A Good Financial Planner MUST Consider Risk Management
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A Good Financial Planner MUST Consider Risk Management

December 5, 2022

by Tony Vidler  CFP logo   CLU logo  ChFC logo 

Financial planners who do not tackle risk management issues thoroughly for clients do the clients a disservice. A good financial planner must be factoring personal risk management into their planning for clients.


Perhaps that is a little challenging to some, however too many financial planners simply do not include risk management in their suite of advisory services to clients.  Many are investment advisers only – which is not a bad thing in itself at all, until that positioning and skillset gets misrepresented as a “holistic financial planning” service.  It seems that the majority who downplay the necessity for risk management, or ignore it entirely, do so because of their desire to avoid being seen as insurance salespeople in the clients eyes.  Or perhaps it is too hard.  Or maybe it is just not cool”.  Whatever…the result is the same: a lot of “financial planners” who say they do comprehensive planning ignore one of the fundamental tenets of creating a comprehensive personal financial plan.


Let’s do a quick recap on what insurance actually is, and does, for clients.


It is simply a method of transferring catastrophic financial risks that the client cannot afford to retain.  It is this simple:

risk management

Clearly if clients can afford to retain risks then they should do so.  Equally, if the risks being considered do not make sense to transfer to another party as they can be managed or mitigated or avoided entirely, then transferring via insurance is not a suitable strategy.


But it should be considered in every plan in order to be sure that it is not required.


What triggered this particular discussion point was a slightly testy discussion with a very experienced financial planner who adopted the position that it was not his role to consider insurance for clients.  The majority of his clients were around the retirement age, and his general expectation was that he would be working with each of them on average for a further 15 years of so.  His job was portfolio management and making the funds last the rest of the lifetime he said.


So I asked how he goes about ensuring existing assets are protected…he replied that he does provide estate planning advice.  Except it turned out that this comprehensive planner doesn’t actually do that at all.  What he does do is spot potential estate planning issues that might require advice and then refers the matter on to another professional to deal with.  Not exactly handling the matter, but then, not leaving the issue un-addressed either.  In itself that is an absolutely acceptable and professional method of handling a highly technical aspect of the personal financial planning process.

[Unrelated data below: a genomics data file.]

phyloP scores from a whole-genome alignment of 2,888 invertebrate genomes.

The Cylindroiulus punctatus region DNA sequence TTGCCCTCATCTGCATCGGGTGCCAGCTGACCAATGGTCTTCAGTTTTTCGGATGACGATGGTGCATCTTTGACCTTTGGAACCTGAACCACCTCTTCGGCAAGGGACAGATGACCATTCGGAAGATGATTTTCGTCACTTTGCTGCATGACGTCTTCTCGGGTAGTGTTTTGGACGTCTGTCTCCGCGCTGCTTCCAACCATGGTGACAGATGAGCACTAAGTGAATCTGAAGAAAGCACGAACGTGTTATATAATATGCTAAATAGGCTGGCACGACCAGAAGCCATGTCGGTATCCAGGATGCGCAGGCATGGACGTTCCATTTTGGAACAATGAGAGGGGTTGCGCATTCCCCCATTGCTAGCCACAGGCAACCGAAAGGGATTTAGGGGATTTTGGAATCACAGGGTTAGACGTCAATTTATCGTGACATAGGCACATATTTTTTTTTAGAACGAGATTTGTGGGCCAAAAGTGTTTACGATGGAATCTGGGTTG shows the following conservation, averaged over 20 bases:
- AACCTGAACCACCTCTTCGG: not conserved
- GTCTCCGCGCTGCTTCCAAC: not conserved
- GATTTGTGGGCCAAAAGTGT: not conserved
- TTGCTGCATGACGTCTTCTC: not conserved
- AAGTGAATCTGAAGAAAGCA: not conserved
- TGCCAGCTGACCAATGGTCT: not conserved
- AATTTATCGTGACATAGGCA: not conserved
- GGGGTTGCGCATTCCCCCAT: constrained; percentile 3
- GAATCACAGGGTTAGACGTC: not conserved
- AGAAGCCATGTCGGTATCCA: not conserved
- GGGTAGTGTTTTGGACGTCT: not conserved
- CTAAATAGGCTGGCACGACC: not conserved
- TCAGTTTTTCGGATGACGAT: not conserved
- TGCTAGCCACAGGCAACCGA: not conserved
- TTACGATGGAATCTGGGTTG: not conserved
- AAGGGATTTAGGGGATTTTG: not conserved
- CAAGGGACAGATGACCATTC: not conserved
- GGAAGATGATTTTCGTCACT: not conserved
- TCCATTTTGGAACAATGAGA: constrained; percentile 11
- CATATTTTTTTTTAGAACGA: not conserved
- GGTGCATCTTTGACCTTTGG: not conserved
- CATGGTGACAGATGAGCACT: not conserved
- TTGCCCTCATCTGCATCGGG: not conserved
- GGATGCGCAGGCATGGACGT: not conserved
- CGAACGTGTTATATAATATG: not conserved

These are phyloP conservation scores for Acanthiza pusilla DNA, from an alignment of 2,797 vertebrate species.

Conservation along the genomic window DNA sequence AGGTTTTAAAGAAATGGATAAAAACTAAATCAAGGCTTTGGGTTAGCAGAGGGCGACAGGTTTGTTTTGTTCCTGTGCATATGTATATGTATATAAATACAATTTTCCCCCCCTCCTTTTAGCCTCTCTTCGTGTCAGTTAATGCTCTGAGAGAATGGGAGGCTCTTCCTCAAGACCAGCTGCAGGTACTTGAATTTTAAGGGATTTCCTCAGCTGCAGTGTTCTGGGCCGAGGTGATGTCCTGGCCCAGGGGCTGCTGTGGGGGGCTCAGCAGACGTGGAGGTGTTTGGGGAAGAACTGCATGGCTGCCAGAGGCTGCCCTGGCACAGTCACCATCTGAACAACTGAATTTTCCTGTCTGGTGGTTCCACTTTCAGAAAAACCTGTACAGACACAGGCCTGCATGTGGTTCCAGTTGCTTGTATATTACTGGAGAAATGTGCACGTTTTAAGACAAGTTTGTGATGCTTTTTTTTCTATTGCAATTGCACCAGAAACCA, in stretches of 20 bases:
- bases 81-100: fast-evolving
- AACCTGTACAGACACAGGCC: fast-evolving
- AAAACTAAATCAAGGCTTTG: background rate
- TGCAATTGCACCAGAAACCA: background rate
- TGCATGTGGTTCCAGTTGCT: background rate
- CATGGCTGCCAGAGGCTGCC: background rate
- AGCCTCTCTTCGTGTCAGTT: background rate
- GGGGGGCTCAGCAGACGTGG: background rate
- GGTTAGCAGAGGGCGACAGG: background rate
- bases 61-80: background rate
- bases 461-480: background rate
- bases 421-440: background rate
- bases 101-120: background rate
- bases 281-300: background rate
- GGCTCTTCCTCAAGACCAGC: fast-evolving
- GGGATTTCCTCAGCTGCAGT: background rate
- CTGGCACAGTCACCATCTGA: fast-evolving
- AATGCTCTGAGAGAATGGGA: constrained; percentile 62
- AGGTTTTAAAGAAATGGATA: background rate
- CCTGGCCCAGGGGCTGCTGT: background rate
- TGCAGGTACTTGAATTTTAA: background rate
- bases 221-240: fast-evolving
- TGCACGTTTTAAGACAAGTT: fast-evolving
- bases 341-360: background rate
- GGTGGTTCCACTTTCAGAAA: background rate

But the planner doesn’t do that with risk management.  It simply remains un-addressed in any way by the planner.

So what about protecting the value of the physical assets NOW for the existing owners who want to continue enjoying them for 15 years or more?  What about considering the impact of major medical costs….and the impact they could have upon the capital preservation strategies for the clients? Might it be that health insurance should be considered as a portfolio/capital protection strategy?  Surely these factors are strategically more important than a bit of asset class tweaking each quarter?


I would think that the objective for most consumers in engaging a financial planner is the need (or desire) to create structure, certainty and as much accuracy as possible about their financial future.


Creating certainty wherever possible means being prepared to consider the uncertainties.  Identifying risks beyond investment volatiliity that the client has a strong probability of encountering, and then selecting the optimal strategy for handling that risk is a core requirement of planning – even if the optimal strategy is “transfer” via insurance.  Opting out of providing advice in that area because of the advisers own ego-sensitivity of “not wanting to be seen as an insurance person” is not serving the clients’ interests.  


Without incorporating risk management into the personal financial planning process how can a good financial planner be sure they are even close to providing certainty within the plan they are preparing?


You might also be interested in this related article:
The 5 Levels Of Professional Competence
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